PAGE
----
Tex Williams (1917-1985) was one of the champions of the West Coast country scene, singing western swing, honkytonk and boogie songs with equal aplomb. He's best known for classic novelty hits such as "Smoke! Smoke! Smoke! (That Cigarette)" and the cheerfully mysogynistic anthem "Never Trust A Woman." In the 1940s, Williams was the featured singer in Spade Cooley's band, though when they parted ways, Williams cherrypicked several of the best musicians for his own group, and continued recording and touring throughout the '50s and '60s and even had modest chart success in the early '70s. Here's a quick look at his career...
Tex Williams & His Western Caravan "Vintage Collections" (Capitol, 1996)
In the 1940s, Williams was a star performer in Spade Cooley's band, and was one of western swing's great singers. This disc's a little uneven, especially towards the end, but it's still a spiffy collection, probably the best overview of Williams's career. Also check out a young guitarist named Glen Campbell backing Williams up on an early '60s concert recording... Now there's some country music history for you...!
Tex Williams "The Very Best Of: The Shasta Years" (Varese Sarabande, 2000)
This collection picks up where the Capitol collection (above) left off: in the twilight of Williams' career, in the early 1960s, when he was recording for cowboy singer Jimmy Wakeley's independent Shasta label. These are not, frankly, the greatest country recordings ever, and the lingering traces of his western swing past are all but gone at this point. It's okay, but there's certainly better material to be heard elsewhere...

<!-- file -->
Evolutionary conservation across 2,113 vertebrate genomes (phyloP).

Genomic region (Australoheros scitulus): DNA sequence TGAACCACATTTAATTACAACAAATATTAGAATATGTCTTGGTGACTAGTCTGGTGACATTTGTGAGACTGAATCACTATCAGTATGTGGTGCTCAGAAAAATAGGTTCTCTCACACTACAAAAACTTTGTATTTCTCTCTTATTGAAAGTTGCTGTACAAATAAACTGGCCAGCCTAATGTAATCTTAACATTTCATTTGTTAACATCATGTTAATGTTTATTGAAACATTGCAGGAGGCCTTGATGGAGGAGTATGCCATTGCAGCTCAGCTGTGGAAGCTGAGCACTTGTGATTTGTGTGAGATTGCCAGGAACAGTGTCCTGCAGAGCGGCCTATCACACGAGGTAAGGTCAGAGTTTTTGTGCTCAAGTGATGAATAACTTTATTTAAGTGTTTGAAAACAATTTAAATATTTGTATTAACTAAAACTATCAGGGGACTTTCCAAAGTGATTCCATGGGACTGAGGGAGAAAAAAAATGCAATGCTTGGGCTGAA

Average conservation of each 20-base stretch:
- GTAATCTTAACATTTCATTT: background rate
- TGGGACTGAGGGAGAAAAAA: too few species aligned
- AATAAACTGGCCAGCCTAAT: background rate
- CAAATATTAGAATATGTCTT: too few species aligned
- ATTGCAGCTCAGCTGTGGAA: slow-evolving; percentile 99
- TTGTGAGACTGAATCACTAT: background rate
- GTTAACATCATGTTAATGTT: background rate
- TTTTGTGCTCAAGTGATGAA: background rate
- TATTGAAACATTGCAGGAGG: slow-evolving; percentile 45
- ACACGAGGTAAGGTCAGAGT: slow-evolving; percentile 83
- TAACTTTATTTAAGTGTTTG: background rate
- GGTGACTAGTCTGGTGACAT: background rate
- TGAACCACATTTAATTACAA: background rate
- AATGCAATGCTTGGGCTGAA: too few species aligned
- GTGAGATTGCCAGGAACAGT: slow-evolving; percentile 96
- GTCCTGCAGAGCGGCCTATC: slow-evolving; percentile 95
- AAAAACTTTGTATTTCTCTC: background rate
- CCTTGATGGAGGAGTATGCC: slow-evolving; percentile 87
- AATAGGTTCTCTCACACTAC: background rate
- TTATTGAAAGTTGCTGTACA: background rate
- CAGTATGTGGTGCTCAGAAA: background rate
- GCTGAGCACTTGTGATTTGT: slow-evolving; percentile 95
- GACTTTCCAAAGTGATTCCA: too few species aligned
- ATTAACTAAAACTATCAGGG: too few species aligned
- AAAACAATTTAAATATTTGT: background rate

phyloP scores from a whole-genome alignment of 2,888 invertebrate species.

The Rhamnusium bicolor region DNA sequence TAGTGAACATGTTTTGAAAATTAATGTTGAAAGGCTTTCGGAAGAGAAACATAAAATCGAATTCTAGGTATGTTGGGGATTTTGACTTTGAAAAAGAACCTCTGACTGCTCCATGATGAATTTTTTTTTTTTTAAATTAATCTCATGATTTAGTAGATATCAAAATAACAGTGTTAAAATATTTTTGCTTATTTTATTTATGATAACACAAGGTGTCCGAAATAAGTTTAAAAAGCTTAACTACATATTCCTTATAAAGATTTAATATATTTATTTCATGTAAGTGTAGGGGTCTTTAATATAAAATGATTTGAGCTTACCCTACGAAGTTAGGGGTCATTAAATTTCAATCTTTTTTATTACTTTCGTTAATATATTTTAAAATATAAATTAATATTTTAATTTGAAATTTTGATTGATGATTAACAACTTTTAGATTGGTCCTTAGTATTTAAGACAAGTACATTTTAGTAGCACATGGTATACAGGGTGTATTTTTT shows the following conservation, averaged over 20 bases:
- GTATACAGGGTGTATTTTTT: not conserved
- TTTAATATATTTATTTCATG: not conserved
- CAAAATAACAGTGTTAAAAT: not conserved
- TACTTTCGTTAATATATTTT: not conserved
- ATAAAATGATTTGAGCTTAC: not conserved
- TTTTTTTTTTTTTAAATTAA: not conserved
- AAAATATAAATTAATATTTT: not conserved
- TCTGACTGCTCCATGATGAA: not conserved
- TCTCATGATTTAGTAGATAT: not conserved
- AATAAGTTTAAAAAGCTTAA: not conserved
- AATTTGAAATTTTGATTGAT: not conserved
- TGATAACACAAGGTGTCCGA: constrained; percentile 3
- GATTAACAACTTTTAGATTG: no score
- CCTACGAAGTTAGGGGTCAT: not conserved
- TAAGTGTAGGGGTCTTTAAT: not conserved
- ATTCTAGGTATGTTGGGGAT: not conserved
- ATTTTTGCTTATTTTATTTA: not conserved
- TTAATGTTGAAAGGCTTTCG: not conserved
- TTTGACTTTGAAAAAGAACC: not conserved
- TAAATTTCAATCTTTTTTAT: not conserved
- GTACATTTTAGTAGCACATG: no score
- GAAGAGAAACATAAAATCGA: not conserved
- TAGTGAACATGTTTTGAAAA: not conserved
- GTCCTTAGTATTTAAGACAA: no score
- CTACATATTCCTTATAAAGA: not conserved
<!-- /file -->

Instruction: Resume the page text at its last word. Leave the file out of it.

Tex Williams "That's What I Like About The West" (ASV, 2001)
Novelty-oriented Californian western swing, featuring the jovial vocals of Spade Cooley's former lead singer... Williams set out on his own after WWII, and had hits of his own, notably "Smoke, Smoke, Smoke That Cigarette" and the cheerfully misogynistic "Never Trust A Woman." This brisk collection gathers 25 of his best recordings from 1944-49, including several with the Spade Cooley Orchestra, and plenty more from the years that followed. Williams had kind of a raspy voice, which sometimes precluded him from singing serious heartsongs (but not always, as a few tracks on this disc demonstrate...) but when it came to humorous, half-recited novelty ditties, he was the king. Admittedly, the schtick can wear thin, but for the most part it's still pretty fun... There have been other fine Tex Williams retrospectives before, this is one of the liveliest, with little-known gems such as "Wild Card," "Ham & Eggs" and "Who? Me?" as well as the lofty "Artistry In Western Swing," a countrified cover of Stan Kenton's groundbreaking jazz-classical crossovers of the late '40s. Nice record... definitely recommended!
Tex Williams "On the Air: 1947-1949" (Country Routes, 1997)
Tex Williams & Spade Cooley "A Western Swing Dance Date With Spade And Tex" (Jasmine, 2000)
Tex Williams "...And His Western Caravan: 1946-1951" (Country Routes, 2002)
Tex Williams "Hey Mr. Cotton Picker" (BACM, 2005)
Tex Williams "River Of No Return" (BACM, 2005)
Tex Williams "Artistry In Western Swing" (Binge Disc/Bronco Buster)
Tex Williams "Western Swing Nostalgia" (Binge Disc/Bronco Buster)
Tex Williams "Country And Western Dance-O-Rama" (Decca, 1955) (LP)
Tex Williams "Smoke! Smoke! Smoke!" (Capitol, 1960) (LP)
Tex Williams "Country Music Time" (Decca, 1962) (LP)
Tex Williams "...In Las Vegas" (Liberty, 1963) (LP)
Although Williams himself as a vocalist is typically static and lumbering, the band backing him brings new vitality to these golden oldies... Tex uses a perfunctory cover of "My Window Faces The South" to give shout-outs to the band, which included the up-and-coming guitarist Glen Campbell, one of several pickers who gave this live gig a little boost of energy, and made this a more enjoyable album than it might have otherwise been. (Note: this was reissued as Tex Williams, on Liberty's Sunset imprint, with a few tracks left out. Alas.)
Tex Williams "Tex Williams" (Liberty-Sunset, 1966) (LP)
A (partial) reissue of the Live In Las Vegas listed above, with three tracks deleted from the set list.
Tex Williams "Voice Of Authority" (Imperial, 1966) (LP)
Tex Williams "Two Sides Of Tex Williams" (Boone, 1966) (LP)
Tex Williams "A Man Called Tex" (Monument, 1971) (LP)
Tex Williams "Those Lazy, Hazy Days" (Granite, 1974) (LP)
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